The reason they think this is for the simple fact that the creative process is fueled by following the zing. It’s ruled by passion. You have to care about AND believe in what you’re writing. You have to because if you think it’s boring or unbelivable, then it’s likely everyone else will as well.
For example, let’s say you are deeply bored by vampires, but see that vampire love stories are making piles of cash and decide to write about one with smoldering eyes and a bad habit of chewing tobacco even though it leads to dental problems with the fangs (hey, why would her man-toy care?), then you’re substituting passion (that which springs up from within) for graphs and plots about marektability (stuff that’s imposed from without).
And so many folks think that there’s a continuum. On one end is writing for passion. On the other is writing for money. And the two don’t cross. But this is a false dichotomy. The truth is that money and passion are independent factors.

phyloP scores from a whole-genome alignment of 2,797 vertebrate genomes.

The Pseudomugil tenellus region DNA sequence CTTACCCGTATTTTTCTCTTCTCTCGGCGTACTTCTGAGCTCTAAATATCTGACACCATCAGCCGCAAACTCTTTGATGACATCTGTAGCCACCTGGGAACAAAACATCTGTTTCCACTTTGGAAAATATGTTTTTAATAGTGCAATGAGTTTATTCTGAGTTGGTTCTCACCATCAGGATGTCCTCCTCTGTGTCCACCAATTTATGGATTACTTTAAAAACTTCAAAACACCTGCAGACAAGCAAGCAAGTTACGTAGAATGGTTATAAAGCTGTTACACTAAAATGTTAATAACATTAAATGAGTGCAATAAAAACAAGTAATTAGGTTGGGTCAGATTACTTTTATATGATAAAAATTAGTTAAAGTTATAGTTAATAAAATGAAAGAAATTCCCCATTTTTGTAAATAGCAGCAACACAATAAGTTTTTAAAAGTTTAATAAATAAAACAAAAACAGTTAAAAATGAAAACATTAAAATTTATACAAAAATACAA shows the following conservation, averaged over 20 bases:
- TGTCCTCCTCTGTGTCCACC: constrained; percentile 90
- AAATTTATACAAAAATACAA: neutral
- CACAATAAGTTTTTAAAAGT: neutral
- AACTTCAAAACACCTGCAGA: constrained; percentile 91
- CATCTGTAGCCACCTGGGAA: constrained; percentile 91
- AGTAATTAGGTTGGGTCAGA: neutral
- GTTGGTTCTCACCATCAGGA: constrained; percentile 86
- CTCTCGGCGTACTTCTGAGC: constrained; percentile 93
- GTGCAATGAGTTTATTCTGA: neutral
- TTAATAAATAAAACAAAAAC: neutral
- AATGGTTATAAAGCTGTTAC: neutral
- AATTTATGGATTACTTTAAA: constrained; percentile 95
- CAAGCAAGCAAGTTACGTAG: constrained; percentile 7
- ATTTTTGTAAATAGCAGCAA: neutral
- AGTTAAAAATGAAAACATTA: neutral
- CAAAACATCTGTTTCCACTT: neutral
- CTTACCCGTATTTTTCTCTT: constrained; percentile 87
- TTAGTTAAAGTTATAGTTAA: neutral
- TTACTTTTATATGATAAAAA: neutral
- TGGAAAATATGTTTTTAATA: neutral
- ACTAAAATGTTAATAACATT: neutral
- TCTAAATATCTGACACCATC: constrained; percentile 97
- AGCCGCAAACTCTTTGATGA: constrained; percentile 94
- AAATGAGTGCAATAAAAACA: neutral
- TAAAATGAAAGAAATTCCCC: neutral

Lon Prater, a writer friend, recently expressed it this way.
Not a dichotomy, but rather an X and Y axis, the way I see it.
low love, low money (SEO writing?)
low love, high money (For me, this would be tech writing, or media tie-in to a universe I didn’t care about)
high love, low money (unfortunately too much of my writing!)
high love, high money. (Loftiest of goals) 🙂
You can find datapoints for every quadrant, and of course “love” is highly subjective and individualized, as are what counts as low and high for each writer.
If we put labels to the quadrants, we get something like this, along with common emotions they tend to evoke in other writers. (Although I will say that envy seems to want to run amok in the author quadrant as well.)